kindness from his friend and awe of the Almighty will leave” (Job 6:14), since in the Greek language they call a dog lamas. Rav Naḥman bar Yitzḥak said: One who keeps an evil dog in his home even divests himself of fear of Heaven, as it is stated at the end of that verse: “And awe of the Almighty will leave.” מֵרֵעֵהוּ חָסֶד״ — שֶׁכֵּן בְּלָשׁוֹן יְוָנִית קוֹרִין לְכֶלֶב ״לַמָּס״. רַב נַחְמָן בַּר יִצְחָק אָמַר: אַף פּוֹרֵק מִמֶּנּוּ יִרְאַת שָׁמַיִם, שֶׁנֶּאֱמַר ״וְיִרְאַת שַׁדַּי יַעֲזוֹב״.
The Gemara relates: A certain pregnant woman who entered to use the oven in a certain house to bake, the dog in that house barked at her, and her fetus was displaced. The owner of the house said to her: Do not be afraid because his teeth have been removed and his claws have been removed. She said to him: Take your goodness and throw it on the thorns. Your encouragement is useless as the fetus has already been displaced and will certainly die. הַהִיא אִיתְּתָא דַּעֲיַילָא לְהָהוּא בֵּיתָא לְמֵיפָא. נְבַח בָּהּ כַּלְבָּא, אִיתְעֲקַר וַלְדַּהּ. אֲמַר לַהּ מָרֵי דְבֵיתָא לָא תִּידְחֲלִי, דִּשְׁקִילִי נִיבֵיהּ וּשְׁקִילִין טוּפְרֵיהּ. אֲמַרָה לֵיהּ: שְׁקִילָא טֵיבוּתָיךְ וְשַׁדְיָא אַחִיזְרֵי, כְּבָר נָד וָלָד.
On a related note, Rav Huna said: What is the meaning of that which is written: “Rejoice young man in your youth, and let your heart cheer you in the days of your youth, and walk in the ways of your heart and in the sight of your eyes; but know that for all these things God will bring you to judgment” (Ecclesiastes 11:9)? Until here, “the sight of your eyes,” these are the words of the evil inclination; from here on, “but know that, etc.,” these are the words of the good inclination. אָמַר רַב הוּנָא: מַאי דִכְתִיב: ״שְׂמַח בָּחוּר בְּיַלְדוּתֶךָ וִיטִיבְךָ לִבְּךָ בִּימֵי בְחוּרוֹתֶיךָ וְהַלֵּךְ בְּדַרְכֵי לִבְּךָ וּבְמַרְאֵה עֵינֶיךָ וְדָע כִּי עַל כׇּל אֵלֶּה יְבִיאֲךָ הָאֱלֹהִים בַּמִּשְׁפָּט״ — עַד כָּאן דִּבְרֵי יֵצֶר הָרָע, מִכָּאן וְאֵילָךְ דִּבְרֵי יֵצֶר טוֹב.
Reish Lakish said: Until here, the verse refers to matters of Torah. One is provided the opportunity to study and involve himself in the Torah and rejoice in its innovations; from here on, “but know that, etc.,” it refers to good deeds. One will ultimately stand trial for that which he studied and did not implement. רֵישׁ לָקִישׁ אָמַר: עַד כָּאן לְדִבְרֵי תוֹרָה, מִכָּאן וְאֵילָךְ לְמַעֲשִׂים טוֹבִים.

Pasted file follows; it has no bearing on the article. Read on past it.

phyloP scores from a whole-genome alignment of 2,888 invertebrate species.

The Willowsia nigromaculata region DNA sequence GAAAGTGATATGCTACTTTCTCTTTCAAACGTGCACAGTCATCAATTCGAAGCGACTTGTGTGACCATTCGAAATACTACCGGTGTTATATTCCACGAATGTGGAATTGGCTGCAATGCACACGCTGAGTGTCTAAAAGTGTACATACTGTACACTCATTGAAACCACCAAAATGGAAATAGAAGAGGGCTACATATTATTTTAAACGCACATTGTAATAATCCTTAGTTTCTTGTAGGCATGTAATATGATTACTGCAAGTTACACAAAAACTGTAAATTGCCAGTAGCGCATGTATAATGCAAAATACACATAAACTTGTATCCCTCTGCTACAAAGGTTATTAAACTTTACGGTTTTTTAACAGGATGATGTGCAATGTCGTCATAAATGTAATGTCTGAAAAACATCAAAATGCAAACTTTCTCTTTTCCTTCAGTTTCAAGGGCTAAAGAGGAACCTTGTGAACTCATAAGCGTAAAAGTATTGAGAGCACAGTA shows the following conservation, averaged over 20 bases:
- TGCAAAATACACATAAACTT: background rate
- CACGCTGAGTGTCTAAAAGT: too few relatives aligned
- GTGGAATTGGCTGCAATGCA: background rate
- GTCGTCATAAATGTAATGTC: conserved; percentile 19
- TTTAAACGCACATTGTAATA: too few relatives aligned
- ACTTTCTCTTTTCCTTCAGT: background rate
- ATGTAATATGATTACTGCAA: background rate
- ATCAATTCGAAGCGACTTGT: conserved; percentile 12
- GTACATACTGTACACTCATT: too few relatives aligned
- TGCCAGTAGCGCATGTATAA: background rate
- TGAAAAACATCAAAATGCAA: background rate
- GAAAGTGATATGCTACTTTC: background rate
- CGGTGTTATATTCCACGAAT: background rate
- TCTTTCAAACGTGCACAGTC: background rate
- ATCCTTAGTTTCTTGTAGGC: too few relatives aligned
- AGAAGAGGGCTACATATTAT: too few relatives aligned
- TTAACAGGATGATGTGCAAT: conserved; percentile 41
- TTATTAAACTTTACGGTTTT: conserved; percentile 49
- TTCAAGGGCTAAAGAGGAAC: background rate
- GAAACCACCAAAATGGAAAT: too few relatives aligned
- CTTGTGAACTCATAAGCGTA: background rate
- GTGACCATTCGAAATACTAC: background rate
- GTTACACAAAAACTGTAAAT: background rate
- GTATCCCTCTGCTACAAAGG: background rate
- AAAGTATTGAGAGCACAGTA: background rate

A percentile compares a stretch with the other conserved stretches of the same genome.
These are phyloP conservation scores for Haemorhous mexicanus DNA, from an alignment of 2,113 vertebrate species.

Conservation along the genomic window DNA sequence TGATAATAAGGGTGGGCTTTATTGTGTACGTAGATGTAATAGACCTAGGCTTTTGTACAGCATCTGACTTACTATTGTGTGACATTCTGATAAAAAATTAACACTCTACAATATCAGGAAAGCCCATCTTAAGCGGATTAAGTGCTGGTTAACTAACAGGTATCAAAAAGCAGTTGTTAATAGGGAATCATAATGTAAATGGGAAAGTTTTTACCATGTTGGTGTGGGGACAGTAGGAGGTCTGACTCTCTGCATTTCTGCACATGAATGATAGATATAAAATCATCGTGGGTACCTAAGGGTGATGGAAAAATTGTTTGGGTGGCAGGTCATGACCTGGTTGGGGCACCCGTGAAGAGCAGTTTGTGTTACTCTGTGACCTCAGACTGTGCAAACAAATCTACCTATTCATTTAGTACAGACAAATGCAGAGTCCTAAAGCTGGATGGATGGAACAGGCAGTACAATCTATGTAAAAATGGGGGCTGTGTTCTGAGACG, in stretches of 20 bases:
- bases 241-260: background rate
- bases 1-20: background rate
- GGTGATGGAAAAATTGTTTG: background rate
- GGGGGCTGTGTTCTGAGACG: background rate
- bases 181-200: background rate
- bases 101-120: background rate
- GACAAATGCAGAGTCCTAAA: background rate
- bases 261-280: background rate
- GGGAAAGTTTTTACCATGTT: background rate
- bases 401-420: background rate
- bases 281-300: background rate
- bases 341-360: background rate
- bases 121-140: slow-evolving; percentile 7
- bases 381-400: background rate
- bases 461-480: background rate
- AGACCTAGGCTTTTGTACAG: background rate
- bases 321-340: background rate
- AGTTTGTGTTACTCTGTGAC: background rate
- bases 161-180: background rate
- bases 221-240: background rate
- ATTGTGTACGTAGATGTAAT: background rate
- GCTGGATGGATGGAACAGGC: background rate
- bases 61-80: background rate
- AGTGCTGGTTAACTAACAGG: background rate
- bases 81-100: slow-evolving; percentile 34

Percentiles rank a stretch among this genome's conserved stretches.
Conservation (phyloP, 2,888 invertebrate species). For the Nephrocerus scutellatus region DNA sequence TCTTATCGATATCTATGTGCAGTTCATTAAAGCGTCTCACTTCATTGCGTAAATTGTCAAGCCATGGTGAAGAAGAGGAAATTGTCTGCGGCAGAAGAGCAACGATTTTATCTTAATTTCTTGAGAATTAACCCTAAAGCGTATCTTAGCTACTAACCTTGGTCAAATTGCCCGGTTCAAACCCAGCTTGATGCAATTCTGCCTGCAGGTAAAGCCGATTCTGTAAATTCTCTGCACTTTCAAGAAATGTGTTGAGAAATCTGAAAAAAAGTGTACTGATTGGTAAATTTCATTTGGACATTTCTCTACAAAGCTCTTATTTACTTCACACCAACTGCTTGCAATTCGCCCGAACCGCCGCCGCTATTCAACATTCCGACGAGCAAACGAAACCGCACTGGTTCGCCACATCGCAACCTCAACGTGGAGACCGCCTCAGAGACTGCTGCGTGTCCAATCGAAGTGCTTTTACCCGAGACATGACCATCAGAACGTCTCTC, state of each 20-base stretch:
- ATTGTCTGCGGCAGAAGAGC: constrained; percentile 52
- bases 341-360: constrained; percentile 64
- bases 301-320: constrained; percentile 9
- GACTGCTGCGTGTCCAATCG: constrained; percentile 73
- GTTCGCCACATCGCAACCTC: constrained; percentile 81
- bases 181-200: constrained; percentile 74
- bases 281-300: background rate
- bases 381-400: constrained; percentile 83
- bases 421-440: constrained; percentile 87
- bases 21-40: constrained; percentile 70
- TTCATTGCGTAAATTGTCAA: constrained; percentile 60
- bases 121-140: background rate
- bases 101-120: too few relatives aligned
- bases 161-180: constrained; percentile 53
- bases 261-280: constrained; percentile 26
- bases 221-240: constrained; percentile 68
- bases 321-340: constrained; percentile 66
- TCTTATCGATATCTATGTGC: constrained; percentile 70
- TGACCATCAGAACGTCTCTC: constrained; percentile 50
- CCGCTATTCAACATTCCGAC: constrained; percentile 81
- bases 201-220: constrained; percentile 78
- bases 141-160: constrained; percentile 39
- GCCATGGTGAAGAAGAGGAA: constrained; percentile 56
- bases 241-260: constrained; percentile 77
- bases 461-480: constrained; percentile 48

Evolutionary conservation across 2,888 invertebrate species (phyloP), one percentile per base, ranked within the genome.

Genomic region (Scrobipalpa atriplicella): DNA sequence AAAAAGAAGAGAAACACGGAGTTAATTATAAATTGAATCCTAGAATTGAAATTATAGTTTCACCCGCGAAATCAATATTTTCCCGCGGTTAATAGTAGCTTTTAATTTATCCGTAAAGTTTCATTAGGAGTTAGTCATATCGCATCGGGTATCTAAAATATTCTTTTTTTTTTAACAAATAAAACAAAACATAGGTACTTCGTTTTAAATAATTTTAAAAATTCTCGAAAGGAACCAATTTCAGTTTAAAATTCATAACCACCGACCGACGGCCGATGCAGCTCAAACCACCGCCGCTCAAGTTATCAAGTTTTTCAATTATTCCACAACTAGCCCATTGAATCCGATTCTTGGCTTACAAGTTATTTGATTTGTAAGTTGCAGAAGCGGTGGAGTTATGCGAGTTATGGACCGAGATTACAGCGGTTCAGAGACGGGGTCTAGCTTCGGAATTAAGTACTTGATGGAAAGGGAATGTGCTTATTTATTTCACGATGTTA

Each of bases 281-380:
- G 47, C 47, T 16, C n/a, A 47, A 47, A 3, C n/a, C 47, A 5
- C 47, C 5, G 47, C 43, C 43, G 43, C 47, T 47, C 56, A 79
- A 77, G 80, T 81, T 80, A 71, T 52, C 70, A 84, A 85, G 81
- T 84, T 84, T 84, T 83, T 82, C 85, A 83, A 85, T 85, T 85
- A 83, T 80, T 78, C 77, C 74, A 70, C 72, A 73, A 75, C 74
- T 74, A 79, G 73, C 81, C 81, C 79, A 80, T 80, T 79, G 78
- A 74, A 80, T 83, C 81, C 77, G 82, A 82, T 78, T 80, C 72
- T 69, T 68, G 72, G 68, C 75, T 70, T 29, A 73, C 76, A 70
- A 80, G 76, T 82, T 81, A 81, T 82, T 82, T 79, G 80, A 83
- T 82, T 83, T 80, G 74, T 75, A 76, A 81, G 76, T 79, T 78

We learned in the mishna that a garter is pure. Rav Yehuda said: Garter; that is a bracelet worn on the arm. בִּירִית טְהוֹרָה. אָמַר רַב יְהוּדָה: בִּירִית זוֹ אֶצְעָדָה.

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Rav Yosef raised an objection: It is stated here that a garter is pure and a woman may go out with it on Shabbat, while a bracelet is ritually impure. It is mentioned explicitly in the verse enumerating the spoils of the war with the Midianites: “And we have brought the Lord’s offering, what every man has gotten, of jewels of gold, armlets, and bracelets, signet rings, earrings, and girdles, to make atonement for our souls before the Lord” (Numbers 31:50). Earlier in that chapter it is written with regard to the spoils: “Purify yourselves on the third day and on the seventh day both you and your captives” (Numbers 31:19). Apparently, a bracelet can become ritually impure. מֵתִיב רַב יוֹסֵף: בִּירִית טְהוֹרָה וְיוֹצֵא בָּהּ בְּשַׁבָּת, וְאִילּוּ אֶצְעָדָה טְמֵאָה הִיא!
Rather, this is what Rav Yehuda is saying: A garter on the leg is in place of a bracelet on the arm. It goes around the leg to hold a stocking in place just as a bracelet goes around the arm. However, unlike a bracelet, a garter cannot become ritually impure because it is not an ornament. It simply holds up the stocking. הָכִי קָאָמַר: בִּירִית תַּחַת אֶצְעָדָה עוֹמֶדֶת.
The Gemara relates: Ravin and Rav Huna were sitting before Rav Yirmeya. And Rav Yirmeya was sitting and dozing as the two students conversed. And Ravin sat and said: The difference between a garter and ankle chains is that a garter is worn on one leg, and ankle chains are worn on two legs. יָתֵיב רָבִין וְרַב הוּנָא קַמֵּיהּ דְּרַב יִרְמְיָה, וְיָתֵיב רַב יִרְמְיָה וְקָא מְנַמְנֵם. וְיָתֵיב רָבִין וְקָאָמַר: — בִּירִית בְּאַחַת, כְּבָלִים בִּשְׁתַּיִם.
Rav Huna said to him: These garters and those ankle chains are both worn on two legs. And when she wears garters on both legs they place a chain between them, and they become vessels with the legal status equal to that of ankle chains. אֲמַר לֵיהּ רַב הוּנָא: אֵלּוּ וְאֵלּוּ בִּשְׁתַּיִם, וּמְטִילִין שַׁלְשֶׁלֶת בֵּינֵיהֶן וְנַעֲשׂוּ כְּבָלִים.
And Ravin asked: And does the chain that is connected to it render it a vessel? If a garter without a chain is not considered a vessel, why would the addition of a chain render it a vessel that can become ritually impure? וְשַׁלְשֶׁלֶת שֶׁבּוֹ מְשַׁוְּיָא לֵיהּ מָנָא?
And if you say the reason for this is in accordance with the opinion of Rabbi Shmuel bar Naḥmani, as Rabbi Shmuel bar Naḥmani said that Rabbi Yoḥanan said: From where is it derived that a metal vessel that makes a sound is considered a vessel and can become ritually impure? As it is stated: “Every thing that passes through the fire, you shall make it pass through the fire, and it shall be clean; nevertheless it shall be purified with the water of sprinkling; and all that does not pass through the fire you shall make to go through water” (Numbers 31:23). And the Sages interpret the verse homiletically: Every thing [davar], even speech [dibbur]; in other words, even an object that makes a sound shall pass through fire to become purified because it is a vessel. וְכִי תֵּימָא כְּרַבִּי שְׁמוּאֵל בַּר נַחְמָנִי, דְּאָמַר רַבִּי שְׁמוּאֵל בַּר נַחְמָנִי אָמַר רַבִּי יוֹחָנָן: מִנַּיִין לְמַשְׁמִיעַ קוֹל בִּכְלֵי מַתָּכוֹת שֶׁהוּא טָמֵא — שֶׁנֶּאֱמַר: ״כׇּל דָּבָר אֲשֶׁר יָבֹא בָאֵשׁ״ — אֲפִילּוּ דִּיבּוּר בַּמַּשְׁמָע.